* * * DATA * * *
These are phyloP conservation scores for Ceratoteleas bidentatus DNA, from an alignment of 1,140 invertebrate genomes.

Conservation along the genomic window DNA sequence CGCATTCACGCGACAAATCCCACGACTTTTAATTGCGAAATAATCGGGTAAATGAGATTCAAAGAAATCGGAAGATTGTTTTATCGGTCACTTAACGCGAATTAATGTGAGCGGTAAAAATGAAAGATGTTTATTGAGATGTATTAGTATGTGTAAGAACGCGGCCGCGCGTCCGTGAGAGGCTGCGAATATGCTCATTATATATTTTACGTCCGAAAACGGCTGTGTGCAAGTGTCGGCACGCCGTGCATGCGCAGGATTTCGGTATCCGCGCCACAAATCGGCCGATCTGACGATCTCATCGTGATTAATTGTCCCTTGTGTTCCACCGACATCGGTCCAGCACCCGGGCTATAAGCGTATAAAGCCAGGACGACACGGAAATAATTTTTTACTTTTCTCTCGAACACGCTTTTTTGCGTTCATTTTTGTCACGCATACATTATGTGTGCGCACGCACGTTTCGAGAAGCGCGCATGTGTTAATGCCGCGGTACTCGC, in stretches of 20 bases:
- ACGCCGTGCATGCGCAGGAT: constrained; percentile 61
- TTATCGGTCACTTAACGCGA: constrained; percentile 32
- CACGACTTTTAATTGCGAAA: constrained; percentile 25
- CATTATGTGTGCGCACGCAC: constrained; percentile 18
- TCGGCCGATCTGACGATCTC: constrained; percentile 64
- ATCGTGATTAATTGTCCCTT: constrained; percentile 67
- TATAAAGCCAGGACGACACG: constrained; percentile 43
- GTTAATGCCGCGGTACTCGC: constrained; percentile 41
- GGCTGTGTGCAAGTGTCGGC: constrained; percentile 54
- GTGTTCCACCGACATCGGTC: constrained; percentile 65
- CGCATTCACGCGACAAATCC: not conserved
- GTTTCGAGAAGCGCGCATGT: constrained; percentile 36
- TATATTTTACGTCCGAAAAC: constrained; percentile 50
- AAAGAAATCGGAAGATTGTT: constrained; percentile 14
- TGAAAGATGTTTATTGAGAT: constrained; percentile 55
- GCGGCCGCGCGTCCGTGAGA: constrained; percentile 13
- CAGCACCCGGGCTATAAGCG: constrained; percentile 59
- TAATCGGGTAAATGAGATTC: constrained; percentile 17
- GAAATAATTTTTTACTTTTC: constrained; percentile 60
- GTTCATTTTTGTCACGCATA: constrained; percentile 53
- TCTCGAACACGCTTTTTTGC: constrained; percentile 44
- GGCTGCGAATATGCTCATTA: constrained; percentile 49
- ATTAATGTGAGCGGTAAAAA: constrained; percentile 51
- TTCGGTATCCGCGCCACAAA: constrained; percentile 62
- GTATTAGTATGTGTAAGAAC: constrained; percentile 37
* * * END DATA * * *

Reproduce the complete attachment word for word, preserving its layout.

These are phyloP conservation scores for Ceratoteleas bidentatus DNA, from an alignment of 1,140 invertebrate genomes.

Conservation along the genomic window DNA sequence CGCATTCACGCGACAAATCCCACGACTTTTAATTGCGAAATAATCGGGTAAATGAGATTCAAAGAAATCGGAAGATTGTTTTATCGGTCACTTAACGCGAATTAATGTGAGCGGTAAAAATGAAAGATGTTTATTGAGATGTATTAGTATGTGTAAGAACGCGGCCGCGCGTCCGTGAGAGGCTGCGAATATGCTCATTATATATTTTACGTCCGAAAACGGCTGTGTGCAAGTGTCGGCACGCCGTGCATGCGCAGGATTTCGGTATCCGCGCCACAAATCGGCCGATCTGACGATCTCATCGTGATTAATTGTCCCTTGTGTTCCACCGACATCGGTCCAGCACCCGGGCTATAAGCGTATAAAGCCAGGACGACACGGAAATAATTTTTTACTTTTCTCTCGAACACGCTTTTTTGCGTTCATTTTTGTCACGCATACATTATGTGTGCGCACGCACGTTTCGAGAAGCGCGCATGTGTTAATGCCGCGGTACTCGC, in stretches of 20 bases:
- ACGCCGTGCATGCGCAGGAT: constrained; percentile 61
- TTATCGGTCACTTAACGCGA: constrained; percentile 32
- CACGACTTTTAATTGCGAAA: constrained; percentile 25
- CATTATGTGTGCGCACGCAC: constrained; percentile 18
- TCGGCCGATCTGACGATCTC: constrained; percentile 64
- ATCGTGATTAATTGTCCCTT: constrained; percentile 67
- TATAAAGCCAGGACGACACG: constrained; percentile 43
- GTTAATGCCGCGGTACTCGC: constrained; percentile 41
- GGCTGTGTGCAAGTGTCGGC: constrained; percentile 54
- GTGTTCCACCGACATCGGTC: constrained; percentile 65
- CGCATTCACGCGACAAATCC: not conserved
- GTTTCGAGAAGCGCGCATGT: constrained; percentile 36
- TATATTTTACGTCCGAAAAC: constrained; percentile 50
- AAAGAAATCGGAAGATTGTT: constrained; percentile 14
- TGAAAGATGTTTATTGAGAT: constrained; percentile 55
- GCGGCCGCGCGTCCGTGAGA: constrained; percentile 13
- CAGCACCCGGGCTATAAGCG: constrained; percentile 59
- TAATCGGGTAAATGAGATTC: constrained; percentile 17
- GAAATAATTTTTTACTTTTC: constrained; percentile 60
- GTTCATTTTTGTCACGCATA: constrained; percentile 53
- TCTCGAACACGCTTTTTTGC: constrained; percentile 44
- GGCTGCGAATATGCTCATTA: constrained; percentile 49
- ATTAATGTGAGCGGTAAAAA: constrained; percentile 51
- TTCGGTATCCGCGCCACAAA: constrained; percentile 62
- GTATTAGTATGTGTAAGAAC: constrained; percentile 37